‘Dear Evan Hansen’: is it really that bad? I didn’t think so


Photo courtesy of IMDb

Ben Platt and Kaitlyn Dever star in the movie adaptation of Broadway’s “Dear Evan Hansen.”

If you’ve been on the internet lately, you’ve probably heard it: Ben Platt, a 28-year-old, is playing 17-year-old Evan Hansen? “Riverdale” much?

I’ve heard it too, and after watching the movie I have to say — it did throw me off. But not enough for me to deter someone from seeing the film (adapted from the Tony award winning Broadway musical, “Dear Evan Hansen”). Let’s unpack it.

Evan Hansen is a highschool senior suffering from social anxiety. His therapist recommends he write letters to himself with positive affirmations — explaining why that day will be a good one. There it is: the now iconic “Dear Evan Hansen” phrase taking root.

In the library one day, Evan is writing his daily letter to himself. He prints it out, only for classmate Connor Murphy (Colton Ryan) to snatch and read it. In this letter, Evan talks about his crush Zoe (Kaitlyn Dever)  — coincidentally Connor’s sister — and how he wishes he could talk to her. Connor, who is often bullied at school for his temper and easily angered nature, assumes Evan wrote the letter and staged the whole scene to get a rise out of him.

A few days later, Connor dies by suicide with Evan’s letter in his pocket. Connor’s parents (Amy Adams, Danny Pino) assume their son addressed the letter to Evan himself, and want to learn more about Evan and Connor’s “friendship.”

Evan — whose overworked single mother (Julianne Moore) is rarely home — spends a lot of time with the Murphy’s, lying about his relationship with Connor and telling fabricated stories about their time together.

In the midst of Evan’s lies, classmate Alana (Amandla Stenberg) organizes a memorial for Connor, along with “The Connor Project” — a group dedicated to keeping his memory alive.

At Connor’s memorial, Evan speaks and goes viral for his motivating words — telling his peers they are never alone — but with this newfound popularity, grapples with the intense depth of his lies.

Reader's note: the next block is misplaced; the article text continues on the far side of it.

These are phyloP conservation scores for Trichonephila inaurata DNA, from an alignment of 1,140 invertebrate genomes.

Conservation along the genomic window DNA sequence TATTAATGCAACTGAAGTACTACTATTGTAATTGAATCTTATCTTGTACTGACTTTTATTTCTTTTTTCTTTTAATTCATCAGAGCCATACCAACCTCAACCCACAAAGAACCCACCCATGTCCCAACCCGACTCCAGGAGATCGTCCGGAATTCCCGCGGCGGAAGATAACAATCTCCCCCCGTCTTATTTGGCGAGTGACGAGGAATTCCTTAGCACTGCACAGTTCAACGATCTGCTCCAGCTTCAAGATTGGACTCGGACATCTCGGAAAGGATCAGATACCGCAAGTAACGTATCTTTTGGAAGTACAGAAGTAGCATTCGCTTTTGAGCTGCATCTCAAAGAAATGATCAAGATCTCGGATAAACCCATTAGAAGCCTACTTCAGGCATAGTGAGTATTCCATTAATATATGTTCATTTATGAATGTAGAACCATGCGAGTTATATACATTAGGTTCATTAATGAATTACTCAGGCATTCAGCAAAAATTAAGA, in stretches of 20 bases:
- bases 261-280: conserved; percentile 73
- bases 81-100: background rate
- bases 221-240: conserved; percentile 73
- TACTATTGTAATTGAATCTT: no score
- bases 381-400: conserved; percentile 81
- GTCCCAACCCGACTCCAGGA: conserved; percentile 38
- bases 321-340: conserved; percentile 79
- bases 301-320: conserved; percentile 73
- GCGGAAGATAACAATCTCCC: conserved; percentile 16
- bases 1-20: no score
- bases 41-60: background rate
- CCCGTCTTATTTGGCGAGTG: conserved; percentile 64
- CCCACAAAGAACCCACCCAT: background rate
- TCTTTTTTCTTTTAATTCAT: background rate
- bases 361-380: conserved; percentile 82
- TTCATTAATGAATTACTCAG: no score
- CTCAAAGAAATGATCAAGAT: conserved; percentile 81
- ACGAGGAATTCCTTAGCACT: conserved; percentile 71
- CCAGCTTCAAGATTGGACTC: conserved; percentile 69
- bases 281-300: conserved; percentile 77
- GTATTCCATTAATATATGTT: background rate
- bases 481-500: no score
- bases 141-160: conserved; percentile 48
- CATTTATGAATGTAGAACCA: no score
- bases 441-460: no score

So, back to where we started. Yeah, Ben Platt does look too old to be playing Evan. Perhaps his Broadway replacement — the now 19-year-old Andrew Barth Feldman — should’ve snagged the role. It certainly would’ve been more believable. But, Platt originated the role of Evan on Broadway. It can be argued that nobody knows the character better than him.

Platt’s acting was convincing — it was real and raw, and effectively conveyed deep, heavy emotions and themes offscreen. At least none of the “highschoolers” strolled around with effortlessly washboard abs and drank scotch in their penthouse to “cool down.” Hate to call you out, OG “Gossip Girl.”

Mental health representation and awareness is a huge aspect of this film, and I think they handled the subject well. Not only do we see Evan struggling, but Connor and Alana, too. It’s heartbreaking and oftentimes relatable. It’s thoroughly intense, and although Evan lies to a family about knowing the son they just lost (which is not the move), I still felt for him.

Some other reviews I read mentioned Evan is a pathological liar who we shouldn’t have empathy for, and that taints the movie.

Here’s the thing: I can’t roast the plot of this movie adaptation, because it’s not a storyline original to the film — it’s taken from Broadway. I have to rate how well the transition was from the stage to the theatre and honestly, I thought it was a great one.

I have to point out — the music really made this film for me. From the now widely recognized “Waving Through A Window,” to Dever’s rendition of “Requiem,” the character’s authentic emotions were captured. “You Will Be Found” certainly had me weeping.

To put it bluntly: I liked the movie. It’s getting lots of hate out there, but it was worth our $8.00 matinee tickets.

Rating: 4.5/5 stars